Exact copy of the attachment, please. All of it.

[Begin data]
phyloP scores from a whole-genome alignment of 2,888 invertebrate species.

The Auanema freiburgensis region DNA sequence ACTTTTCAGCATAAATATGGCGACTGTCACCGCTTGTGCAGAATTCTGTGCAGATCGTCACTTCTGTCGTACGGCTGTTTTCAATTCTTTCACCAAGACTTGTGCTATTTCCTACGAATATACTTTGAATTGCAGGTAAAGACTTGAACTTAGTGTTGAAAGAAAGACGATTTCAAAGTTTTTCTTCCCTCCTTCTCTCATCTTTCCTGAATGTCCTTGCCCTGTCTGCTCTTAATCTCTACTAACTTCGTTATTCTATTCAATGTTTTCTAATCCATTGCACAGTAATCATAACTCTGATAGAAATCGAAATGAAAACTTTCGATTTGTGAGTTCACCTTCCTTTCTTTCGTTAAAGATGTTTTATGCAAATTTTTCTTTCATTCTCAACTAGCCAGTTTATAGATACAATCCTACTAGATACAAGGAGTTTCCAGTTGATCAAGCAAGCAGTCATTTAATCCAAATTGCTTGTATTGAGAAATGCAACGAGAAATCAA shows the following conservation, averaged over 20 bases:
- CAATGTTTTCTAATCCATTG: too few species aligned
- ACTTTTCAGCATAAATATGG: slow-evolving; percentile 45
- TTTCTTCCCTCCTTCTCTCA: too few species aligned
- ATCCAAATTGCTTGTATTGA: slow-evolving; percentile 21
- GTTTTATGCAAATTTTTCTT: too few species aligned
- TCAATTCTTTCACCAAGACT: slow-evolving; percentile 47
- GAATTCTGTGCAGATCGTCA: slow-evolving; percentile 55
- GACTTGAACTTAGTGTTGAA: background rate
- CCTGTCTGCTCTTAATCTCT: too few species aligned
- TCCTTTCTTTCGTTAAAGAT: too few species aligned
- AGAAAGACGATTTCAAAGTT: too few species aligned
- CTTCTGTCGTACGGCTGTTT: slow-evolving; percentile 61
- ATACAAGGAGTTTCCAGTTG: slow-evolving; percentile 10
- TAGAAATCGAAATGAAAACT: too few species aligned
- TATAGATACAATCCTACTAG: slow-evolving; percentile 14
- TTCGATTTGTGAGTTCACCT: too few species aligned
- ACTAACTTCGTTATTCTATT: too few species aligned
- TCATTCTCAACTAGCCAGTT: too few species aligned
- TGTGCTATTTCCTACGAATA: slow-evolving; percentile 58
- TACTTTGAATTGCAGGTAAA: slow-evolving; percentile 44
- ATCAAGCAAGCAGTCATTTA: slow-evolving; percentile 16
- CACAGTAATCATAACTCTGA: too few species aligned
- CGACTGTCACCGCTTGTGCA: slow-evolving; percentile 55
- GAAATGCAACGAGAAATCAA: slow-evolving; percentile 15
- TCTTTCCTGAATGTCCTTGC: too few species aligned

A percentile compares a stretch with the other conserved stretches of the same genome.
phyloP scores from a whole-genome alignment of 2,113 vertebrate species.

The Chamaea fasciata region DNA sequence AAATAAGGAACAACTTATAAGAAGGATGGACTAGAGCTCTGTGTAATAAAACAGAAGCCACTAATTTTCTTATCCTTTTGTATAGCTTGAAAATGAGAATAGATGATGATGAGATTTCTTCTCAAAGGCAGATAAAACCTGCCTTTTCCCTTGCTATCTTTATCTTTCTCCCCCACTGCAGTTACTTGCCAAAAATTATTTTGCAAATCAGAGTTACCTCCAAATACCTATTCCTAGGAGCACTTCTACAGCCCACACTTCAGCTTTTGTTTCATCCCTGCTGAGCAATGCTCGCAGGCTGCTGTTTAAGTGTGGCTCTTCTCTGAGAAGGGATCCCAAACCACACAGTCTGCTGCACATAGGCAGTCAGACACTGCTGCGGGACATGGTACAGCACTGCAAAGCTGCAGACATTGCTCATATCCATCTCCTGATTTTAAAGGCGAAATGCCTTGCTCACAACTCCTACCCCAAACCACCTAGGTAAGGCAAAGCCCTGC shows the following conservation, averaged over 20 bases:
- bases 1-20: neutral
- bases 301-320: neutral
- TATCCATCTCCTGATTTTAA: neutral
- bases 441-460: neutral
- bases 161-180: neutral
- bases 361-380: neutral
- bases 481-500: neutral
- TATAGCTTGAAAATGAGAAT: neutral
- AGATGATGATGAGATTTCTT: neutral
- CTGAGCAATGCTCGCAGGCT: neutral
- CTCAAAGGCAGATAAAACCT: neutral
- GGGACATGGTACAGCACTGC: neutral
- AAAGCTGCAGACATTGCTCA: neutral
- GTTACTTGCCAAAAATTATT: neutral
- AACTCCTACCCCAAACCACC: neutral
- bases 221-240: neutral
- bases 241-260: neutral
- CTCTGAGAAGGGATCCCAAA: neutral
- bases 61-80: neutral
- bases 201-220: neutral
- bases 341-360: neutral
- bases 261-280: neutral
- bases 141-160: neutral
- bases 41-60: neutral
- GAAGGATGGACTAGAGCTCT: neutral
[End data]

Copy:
phyloP scores from a whole-genome alignment of 2,888 invertebrate species.

The Auanema freiburgensis region DNA sequence ACTTTTCAGCATAAATATGGCGACTGTCACCGCTTGTGCAGAATTCTGTGCAGATCGTCACTTCTGTCGTACGGCTGTTTTCAATTCTTTCACCAAGACTTGTGCTATTTCCTACGAATATACTTTGAATTGCAGGTAAAGACTTGAACTTAGTGTTGAAAGAAAGACGATTTCAAAGTTTTTCTTCCCTCCTTCTCTCATCTTTCCTGAATGTCCTTGCCCTGTCTGCTCTTAATCTCTACTAACTTCGTTATTCTATTCAATGTTTTCTAATCCATTGCACAGTAATCATAACTCTGATAGAAATCGAAATGAAAACTTTCGATTTGTGAGTTCACCTTCCTTTCTTTCGTTAAAGATGTTTTATGCAAATTTTTCTTTCATTCTCAACTAGCCAGTTTATAGATACAATCCTACTAGATACAAGGAGTTTCCAGTTGATCAAGCAAGCAGTCATTTAATCCAAATTGCTTGTATTGAGAAATGCAACGAGAAATCAA shows the following conservation, averaged over 20 bases:
- CAATGTTTTCTAATCCATTG: too few species aligned
- ACTTTTCAGCATAAATATGG: slow-evolving; percentile 45
- TTTCTTCCCTCCTTCTCTCA: too few species aligned
- ATCCAAATTGCTTGTATTGA: slow-evolving; percentile 21
- GTTTTATGCAAATTTTTCTT: too few species aligned
- TCAATTCTTTCACCAAGACT: slow-evolving; percentile 47
- GAATTCTGTGCAGATCGTCA: slow-evolving; percentile 55
- GACTTGAACTTAGTGTTGAA: background rate
- CCTGTCTGCTCTTAATCTCT: too few species aligned
- TCCTTTCTTTCGTTAAAGAT: too few species aligned
- AGAAAGACGATTTCAAAGTT: too few species aligned
- CTTCTGTCGTACGGCTGTTT: slow-evolving; percentile 61
- ATACAAGGAGTTTCCAGTTG: slow-evolving; percentile 10
- TAGAAATCGAAATGAAAACT: too few species aligned
- TATAGATACAATCCTACTAG: slow-evolving; percentile 14
- TTCGATTTGTGAGTTCACCT: too few species aligned
- ACTAACTTCGTTATTCTATT: too few species aligned
- TCATTCTCAACTAGCCAGTT: too few species aligned
- TGTGCTATTTCCTACGAATA: slow-evolving; percentile 58
- TACTTTGAATTGCAGGTAAA: slow-evolving; percentile 44
- ATCAAGCAAGCAGTCATTTA: slow-evolving; percentile 16
- CACAGTAATCATAACTCTGA: too few species aligned
- CGACTGTCACCGCTTGTGCA: slow-evolving; percentile 55
- GAAATGCAACGAGAAATCAA: slow-evolving; percentile 15
- TCTTTCCTGAATGTCCTTGC: too few species aligned

A percentile compares a stretch with the other conserved stretches of the same genome.
phyloP scores from a whole-genome alignment of 2,113 vertebrate species.

The Chamaea fasciata region DNA sequence AAATAAGGAACAACTTATAAGAAGGATGGACTAGAGCTCTGTGTAATAAAACAGAAGCCACTAATTTTCTTATCCTTTTGTATAGCTTGAAAATGAGAATAGATGATGATGAGATTTCTTCTCAAAGGCAGATAAAACCTGCCTTTTCCCTTGCTATCTTTATCTTTCTCCCCCACTGCAGTTACTTGCCAAAAATTATTTTGCAAATCAGAGTTACCTCCAAATACCTATTCCTAGGAGCACTTCTACAGCCCACACTTCAGCTTTTGTTTCATCCCTGCTGAGCAATGCTCGCAGGCTGCTGTTTAAGTGTGGCTCTTCTCTGAGAAGGGATCCCAAACCACACAGTCTGCTGCACATAGGCAGTCAGACACTGCTGCGGGACATGGTACAGCACTGCAAAGCTGCAGACATTGCTCATATCCATCTCCTGATTTTAAAGGCGAAATGCCTTGCTCACAACTCCTACCCCAAACCACCTAGGTAAGGCAAAGCCCTGC shows the following conservation, averaged over 20 bases:
- bases 1-20: neutral
- bases 301-320: neutral
- TATCCATCTCCTGATTTTAA: neutral
- bases 441-460: neutral
- bases 161-180: neutral
- bases 361-380: neutral
- bases 481-500: neutral
- TATAGCTTGAAAATGAGAAT: neutral
- AGATGATGATGAGATTTCTT: neutral
- CTGAGCAATGCTCGCAGGCT: neutral
- CTCAAAGGCAGATAAAACCT: neutral
- GGGACATGGTACAGCACTGC: neutral
- AAAGCTGCAGACATTGCTCA: neutral
- GTTACTTGCCAAAAATTATT: neutral
- AACTCCTACCCCAAACCACC: neutral
- bases 221-240: neutral
- bases 241-260: neutral
- CTCTGAGAAGGGATCCCAAA: neutral
- bases 61-80: neutral
- bases 201-220: neutral
- bases 341-360: neutral
- bases 261-280: neutral
- bases 141-160: neutral
- bases 41-60: neutral
- GAAGGATGGACTAGAGCTCT: neutral